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Is this 'Cecil the Lion' drone photo worth $55,000?

Anyone good at estimating heights? Does this feel like 250 feet up? Or more like 400 feet?

Anyone good at estimating heights? Does this feel like 250 feet up? Or more like 400 feet?

Mical Caterina was just trying to do his part.

The killing of Cecil the Lion, famed Zimbabwean beast-cum-tourist attraction, set off rage and protest from animal lovers across the globe. Plenty of it happened right here in the Twin Cities, this being the home of Walter Palmer, the Bloomington-based dentist who pulled the trigger.

Last August, Caterina, an audio engineer and amateur drone pilot, was asked to help record a demonstration in St. Paul, where dozens of Cecil supporters formed a "human chain" — or, as Cecil might've thought of it, a "buffet" — outside the Conway Community Center. Caterina was recruited to send up a drone and document the moment.

According to the Daily Signal, Caterina was warned ahead of time by the Federal Aviation Administration (FAA). The agency was abreast of his plan to fly overhead, and, according to the Daily Signal, sent a letter to the event organizer, Caterina's friend, outlining, somewhat ominously, the differences between an "unmanned aircraft system" (a drone) and a "model aircraft" (a toy).

Caterina says he tried reaching the FAA for clarification, to no avail, and went ahead with his unmanned mission anyway. Here's his people-as-Cecil photo from above.

Not bad! Caterina says he provided that shot and others to the Star Tribune, free of charge, so long as it helped spread awareness of the issue. It probably didn't hurt. The downside is, some of that awareness got to the FAA, which soon informed the Eden Prairie resident that the incident was under investigation.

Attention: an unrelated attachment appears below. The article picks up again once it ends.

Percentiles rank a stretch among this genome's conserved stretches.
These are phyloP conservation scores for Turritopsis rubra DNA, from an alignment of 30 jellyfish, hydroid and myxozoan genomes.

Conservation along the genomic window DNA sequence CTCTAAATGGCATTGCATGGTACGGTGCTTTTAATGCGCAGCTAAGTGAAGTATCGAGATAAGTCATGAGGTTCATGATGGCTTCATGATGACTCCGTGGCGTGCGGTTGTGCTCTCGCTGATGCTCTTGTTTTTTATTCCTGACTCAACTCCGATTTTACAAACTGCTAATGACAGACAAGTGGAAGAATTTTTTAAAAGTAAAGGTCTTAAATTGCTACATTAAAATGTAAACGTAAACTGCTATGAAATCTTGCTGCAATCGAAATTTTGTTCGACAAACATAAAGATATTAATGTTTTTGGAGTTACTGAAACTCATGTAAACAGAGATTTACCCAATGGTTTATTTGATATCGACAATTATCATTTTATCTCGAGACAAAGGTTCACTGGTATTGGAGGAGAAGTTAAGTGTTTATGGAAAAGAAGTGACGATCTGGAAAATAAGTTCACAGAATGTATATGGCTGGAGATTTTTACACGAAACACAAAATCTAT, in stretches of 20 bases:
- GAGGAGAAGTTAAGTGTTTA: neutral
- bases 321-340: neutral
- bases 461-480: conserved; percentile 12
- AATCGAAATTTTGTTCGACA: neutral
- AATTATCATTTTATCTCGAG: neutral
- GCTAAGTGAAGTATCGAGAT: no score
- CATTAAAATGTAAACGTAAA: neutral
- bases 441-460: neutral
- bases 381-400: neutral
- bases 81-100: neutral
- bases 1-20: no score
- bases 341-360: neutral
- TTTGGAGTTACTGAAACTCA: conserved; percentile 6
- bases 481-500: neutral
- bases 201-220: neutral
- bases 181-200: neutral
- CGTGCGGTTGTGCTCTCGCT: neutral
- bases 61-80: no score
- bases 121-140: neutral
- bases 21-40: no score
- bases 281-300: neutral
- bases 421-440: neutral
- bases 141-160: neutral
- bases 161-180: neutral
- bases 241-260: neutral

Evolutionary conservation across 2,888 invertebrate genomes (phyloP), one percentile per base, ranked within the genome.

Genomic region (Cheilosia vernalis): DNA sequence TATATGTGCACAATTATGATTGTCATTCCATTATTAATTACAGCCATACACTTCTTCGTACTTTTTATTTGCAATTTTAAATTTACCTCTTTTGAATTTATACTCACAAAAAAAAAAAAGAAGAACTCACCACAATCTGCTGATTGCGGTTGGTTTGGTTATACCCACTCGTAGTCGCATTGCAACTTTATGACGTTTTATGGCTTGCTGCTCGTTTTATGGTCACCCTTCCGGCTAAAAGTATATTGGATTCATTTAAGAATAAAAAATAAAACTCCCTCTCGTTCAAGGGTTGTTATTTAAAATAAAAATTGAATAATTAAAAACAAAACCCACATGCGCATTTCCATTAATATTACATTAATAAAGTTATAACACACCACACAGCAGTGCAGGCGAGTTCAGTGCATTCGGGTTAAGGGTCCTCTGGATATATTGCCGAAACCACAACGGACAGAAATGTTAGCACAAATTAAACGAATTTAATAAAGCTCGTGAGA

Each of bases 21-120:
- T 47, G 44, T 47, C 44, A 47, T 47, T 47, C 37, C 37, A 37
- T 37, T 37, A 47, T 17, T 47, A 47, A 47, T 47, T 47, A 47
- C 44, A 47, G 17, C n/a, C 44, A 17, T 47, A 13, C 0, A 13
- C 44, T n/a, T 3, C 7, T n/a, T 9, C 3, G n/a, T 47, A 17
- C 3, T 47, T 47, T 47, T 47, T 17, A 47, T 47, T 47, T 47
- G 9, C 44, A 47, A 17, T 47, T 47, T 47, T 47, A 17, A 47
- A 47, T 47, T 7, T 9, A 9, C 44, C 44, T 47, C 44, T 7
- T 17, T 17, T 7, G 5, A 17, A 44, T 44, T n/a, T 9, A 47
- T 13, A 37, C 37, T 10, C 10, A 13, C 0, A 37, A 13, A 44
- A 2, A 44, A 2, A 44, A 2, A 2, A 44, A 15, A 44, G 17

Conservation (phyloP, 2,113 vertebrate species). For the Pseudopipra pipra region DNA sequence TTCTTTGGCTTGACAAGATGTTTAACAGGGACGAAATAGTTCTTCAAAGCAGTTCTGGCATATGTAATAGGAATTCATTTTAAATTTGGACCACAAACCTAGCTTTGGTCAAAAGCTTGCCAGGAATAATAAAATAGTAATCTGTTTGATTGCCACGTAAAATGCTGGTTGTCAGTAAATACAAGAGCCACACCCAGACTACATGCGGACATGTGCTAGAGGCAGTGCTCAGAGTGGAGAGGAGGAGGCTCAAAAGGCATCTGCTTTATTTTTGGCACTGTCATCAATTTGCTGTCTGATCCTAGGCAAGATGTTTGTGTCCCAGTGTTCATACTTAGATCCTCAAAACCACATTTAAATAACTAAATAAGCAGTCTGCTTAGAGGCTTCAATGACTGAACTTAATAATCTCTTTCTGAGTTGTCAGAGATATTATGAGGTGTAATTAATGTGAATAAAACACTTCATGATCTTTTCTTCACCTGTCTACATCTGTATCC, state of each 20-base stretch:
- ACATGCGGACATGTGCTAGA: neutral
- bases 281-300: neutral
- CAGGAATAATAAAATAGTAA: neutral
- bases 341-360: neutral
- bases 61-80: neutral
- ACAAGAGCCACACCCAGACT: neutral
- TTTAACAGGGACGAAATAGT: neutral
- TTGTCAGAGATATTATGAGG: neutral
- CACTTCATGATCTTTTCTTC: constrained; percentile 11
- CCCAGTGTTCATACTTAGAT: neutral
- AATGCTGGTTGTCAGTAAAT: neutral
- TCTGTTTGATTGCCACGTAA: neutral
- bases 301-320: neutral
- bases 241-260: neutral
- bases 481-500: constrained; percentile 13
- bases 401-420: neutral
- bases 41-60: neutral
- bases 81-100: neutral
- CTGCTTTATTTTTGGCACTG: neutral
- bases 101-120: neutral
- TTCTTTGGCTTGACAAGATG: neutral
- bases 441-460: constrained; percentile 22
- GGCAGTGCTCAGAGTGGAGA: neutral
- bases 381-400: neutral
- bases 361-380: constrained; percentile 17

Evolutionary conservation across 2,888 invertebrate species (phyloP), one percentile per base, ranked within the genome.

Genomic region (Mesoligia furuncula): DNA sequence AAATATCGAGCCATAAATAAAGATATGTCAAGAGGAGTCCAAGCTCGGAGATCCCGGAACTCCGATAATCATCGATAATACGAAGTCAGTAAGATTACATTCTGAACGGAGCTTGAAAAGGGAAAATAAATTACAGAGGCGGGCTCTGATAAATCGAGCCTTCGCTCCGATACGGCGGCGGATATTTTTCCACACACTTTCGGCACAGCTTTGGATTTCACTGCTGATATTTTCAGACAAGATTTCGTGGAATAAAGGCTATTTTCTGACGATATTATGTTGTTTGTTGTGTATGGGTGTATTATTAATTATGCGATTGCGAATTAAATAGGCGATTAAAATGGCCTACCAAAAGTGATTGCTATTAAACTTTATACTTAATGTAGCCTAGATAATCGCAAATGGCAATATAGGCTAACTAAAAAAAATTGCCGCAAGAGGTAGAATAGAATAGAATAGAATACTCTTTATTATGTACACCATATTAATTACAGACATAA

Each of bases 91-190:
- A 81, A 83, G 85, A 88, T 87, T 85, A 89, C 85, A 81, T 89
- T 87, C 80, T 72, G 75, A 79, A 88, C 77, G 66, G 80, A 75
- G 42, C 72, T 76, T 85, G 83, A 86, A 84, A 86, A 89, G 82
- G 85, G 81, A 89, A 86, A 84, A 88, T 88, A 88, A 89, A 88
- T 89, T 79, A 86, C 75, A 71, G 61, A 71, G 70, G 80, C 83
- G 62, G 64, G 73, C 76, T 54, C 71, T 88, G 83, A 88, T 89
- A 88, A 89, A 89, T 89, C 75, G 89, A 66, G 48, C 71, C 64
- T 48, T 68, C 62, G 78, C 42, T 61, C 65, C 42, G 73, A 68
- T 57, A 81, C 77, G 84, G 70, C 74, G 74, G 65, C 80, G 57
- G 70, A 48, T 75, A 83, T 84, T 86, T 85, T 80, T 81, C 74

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Caterina sent a reply, clarifying that his flight "was not performed commercially or for monetary gain, I did NOT fly near or directly over participants other than myself, I stayed well below the 400ft ceiling as prescribed by FAA." And that, he thought, was that. Please have your robot return its traytable to the upright and locked position.

But no. This spring, the FAA soon issued  a subpoena to Caterina, requesting all the drone photographs and videos he'd taken and published, among other information. He complied, and next thing he heard, the agency had sent him a letter of admonition. His drone had come within 100 feet of a television helicopter, the FAA said (Caterina denies this claim), and within three miles of the Minneapolis-St. Paul airport (Caterina denies); furthermore, it was not done for "hobby or recreational purposes." According to Caterina, he never received a dime for his photograph, because the shoestring protest operation he was helping out didn't even have a dime to give.

The fine for his alleged malfeasance? A whopping $55,000 — coincidentally, the exact same amount Walter Palmer was said to have paid for the rights to wipe Cecil the Lion off the planet. 

Caterina responded in May, writing to the FAA that he intends to challenge its fine in U.S. District Court. He adds that the experience turned him skittish, and says he hasn't flown his drone since November. 

"I kept going through my head asking what did I actually do wrong," Caterina told the Signal. "I did a favor for a friend of a friend." 

And for Cecil. If the FAA fines stick, maybe people should form a human chain with Mical Caterina's face. But then, how would they know what it looks like from above?